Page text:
The U.S. Food and Drug Administration (FDA) has released draft guidance on intentional adulteration of the food supply. The guidance aims to help manufacturers develop and implement plans to protect their products by providing details on the components of a food defense plan, including vulnerability assessments, mitigation strategies and training requirements. Large businesses must have a plan by July 26, 2019, with enforcement dates in 2020 and 2021 for small or very small businesses. FDA also indicated that it will issue two further installments of draft guidance on intentional adulteration focusing on vulnerability assessments and corrective actions.

“The likelihood of an incident at a particular facility is low, but the intentional adulteration of the U.S. food supply represents a very serious threat – one that could have devastating public health consequences,” FDA Commissioner Scott Gottlieb said in a statement. “The goal of this draft guidance, in its entirety, is to help provide greater clarity and predictability for manufacturers that need to take additional steps to come into compliance with the rule. We want to help ensure that the new requirements are cost-effective and not overly burdensome, while still being protective of the food system.”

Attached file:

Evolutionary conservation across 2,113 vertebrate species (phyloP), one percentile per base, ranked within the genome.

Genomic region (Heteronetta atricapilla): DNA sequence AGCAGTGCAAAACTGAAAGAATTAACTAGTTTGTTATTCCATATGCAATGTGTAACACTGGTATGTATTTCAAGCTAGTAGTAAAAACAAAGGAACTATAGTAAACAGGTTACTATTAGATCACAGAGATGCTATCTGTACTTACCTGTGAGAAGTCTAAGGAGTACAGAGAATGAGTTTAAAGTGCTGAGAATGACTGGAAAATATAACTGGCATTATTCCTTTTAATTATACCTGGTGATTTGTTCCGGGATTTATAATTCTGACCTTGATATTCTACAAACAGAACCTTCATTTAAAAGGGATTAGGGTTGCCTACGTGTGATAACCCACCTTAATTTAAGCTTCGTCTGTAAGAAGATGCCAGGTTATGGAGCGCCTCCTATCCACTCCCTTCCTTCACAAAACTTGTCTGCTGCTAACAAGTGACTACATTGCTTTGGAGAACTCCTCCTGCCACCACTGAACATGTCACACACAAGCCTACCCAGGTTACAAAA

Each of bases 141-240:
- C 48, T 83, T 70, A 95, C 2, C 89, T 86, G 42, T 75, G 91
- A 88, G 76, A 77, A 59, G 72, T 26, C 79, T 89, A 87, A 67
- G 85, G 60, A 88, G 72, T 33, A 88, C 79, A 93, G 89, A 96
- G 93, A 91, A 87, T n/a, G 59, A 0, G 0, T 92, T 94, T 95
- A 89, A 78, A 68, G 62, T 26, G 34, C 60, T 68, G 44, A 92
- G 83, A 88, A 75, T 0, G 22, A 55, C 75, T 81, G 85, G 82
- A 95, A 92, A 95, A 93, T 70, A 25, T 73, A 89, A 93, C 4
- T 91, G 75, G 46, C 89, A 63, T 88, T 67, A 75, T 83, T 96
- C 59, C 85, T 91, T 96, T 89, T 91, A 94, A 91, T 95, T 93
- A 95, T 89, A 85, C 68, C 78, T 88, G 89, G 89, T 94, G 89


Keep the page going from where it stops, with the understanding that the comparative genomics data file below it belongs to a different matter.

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For decades, manufacturers, distributors and retailers at every link in the food chain have come to Shook, Hardy & Bacon to partner with a legal team that understands the issues they face in today's evolving food production industry. Shook attorneys work with some of the world's largest food, beverage and agribusiness companies to establish preventative measures, conduct internal audits, develop public relations strategies, and advance tort reform initiatives.

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